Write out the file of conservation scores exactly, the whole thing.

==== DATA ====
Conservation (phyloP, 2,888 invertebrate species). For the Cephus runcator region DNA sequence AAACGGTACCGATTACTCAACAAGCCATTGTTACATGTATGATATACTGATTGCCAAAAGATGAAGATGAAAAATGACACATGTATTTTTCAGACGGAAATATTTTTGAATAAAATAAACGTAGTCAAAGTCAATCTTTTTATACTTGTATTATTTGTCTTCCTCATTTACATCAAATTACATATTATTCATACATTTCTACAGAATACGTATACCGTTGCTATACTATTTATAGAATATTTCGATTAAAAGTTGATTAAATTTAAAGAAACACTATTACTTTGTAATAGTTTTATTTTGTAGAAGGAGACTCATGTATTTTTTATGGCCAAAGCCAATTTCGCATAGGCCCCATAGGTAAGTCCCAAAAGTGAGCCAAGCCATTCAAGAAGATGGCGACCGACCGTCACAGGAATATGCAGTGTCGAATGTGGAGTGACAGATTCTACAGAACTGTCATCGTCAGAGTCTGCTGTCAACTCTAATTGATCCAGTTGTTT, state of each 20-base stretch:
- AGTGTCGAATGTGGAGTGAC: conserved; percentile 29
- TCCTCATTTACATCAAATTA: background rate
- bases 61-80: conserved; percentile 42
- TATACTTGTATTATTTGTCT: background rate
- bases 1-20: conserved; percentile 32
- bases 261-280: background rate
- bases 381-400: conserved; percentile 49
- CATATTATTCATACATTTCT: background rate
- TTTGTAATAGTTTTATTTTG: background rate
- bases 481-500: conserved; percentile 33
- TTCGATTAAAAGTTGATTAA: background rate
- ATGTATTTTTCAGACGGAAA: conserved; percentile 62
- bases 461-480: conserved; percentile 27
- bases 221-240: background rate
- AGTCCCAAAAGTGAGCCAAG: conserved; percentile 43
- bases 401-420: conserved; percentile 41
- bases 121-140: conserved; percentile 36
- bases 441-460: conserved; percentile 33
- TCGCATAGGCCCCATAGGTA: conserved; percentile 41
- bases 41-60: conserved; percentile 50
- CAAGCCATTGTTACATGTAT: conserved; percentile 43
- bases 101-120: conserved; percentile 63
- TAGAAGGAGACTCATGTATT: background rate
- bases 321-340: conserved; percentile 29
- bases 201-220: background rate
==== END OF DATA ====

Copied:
Conservation (phyloP, 2,888 invertebrate species). For the Cephus runcator region DNA sequence AAACGGTACCGATTACTCAACAAGCCATTGTTACATGTATGATATACTGATTGCCAAAAGATGAAGATGAAAAATGACACATGTATTTTTCAGACGGAAATATTTTTGAATAAAATAAACGTAGTCAAAGTCAATCTTTTTATACTTGTATTATTTGTCTTCCTCATTTACATCAAATTACATATTATTCATACATTTCTACAGAATACGTATACCGTTGCTATACTATTTATAGAATATTTCGATTAAAAGTTGATTAAATTTAAAGAAACACTATTACTTTGTAATAGTTTTATTTTGTAGAAGGAGACTCATGTATTTTTTATGGCCAAAGCCAATTTCGCATAGGCCCCATAGGTAAGTCCCAAAAGTGAGCCAAGCCATTCAAGAAGATGGCGACCGACCGTCACAGGAATATGCAGTGTCGAATGTGGAGTGACAGATTCTACAGAACTGTCATCGTCAGAGTCTGCTGTCAACTCTAATTGATCCAGTTGTTT, state of each 20-base stretch:
- AGTGTCGAATGTGGAGTGAC: conserved; percentile 29
- TCCTCATTTACATCAAATTA: background rate
- bases 61-80: conserved; percentile 42
- TATACTTGTATTATTTGTCT: background rate
- bases 1-20: conserved; percentile 32
- bases 261-280: background rate
- bases 381-400: conserved; percentile 49
- CATATTATTCATACATTTCT: background rate
- TTTGTAATAGTTTTATTTTG: background rate
- bases 481-500: conserved; percentile 33
- TTCGATTAAAAGTTGATTAA: background rate
- ATGTATTTTTCAGACGGAAA: conserved; percentile 62
- bases 461-480: conserved; percentile 27
- bases 221-240: background rate
- AGTCCCAAAAGTGAGCCAAG: conserved; percentile 43
- bases 401-420: conserved; percentile 41
- bases 121-140: conserved; percentile 36
- bases 441-460: conserved; percentile 33
- TCGCATAGGCCCCATAGGTA: conserved; percentile 41
- bases 41-60: conserved; percentile 50
- CAAGCCATTGTTACATGTAT: conserved; percentile 43
- bases 101-120: conserved; percentile 63
- TAGAAGGAGACTCATGTATT: background rate
- bases 321-340: conserved; percentile 29
- bases 201-220: background rate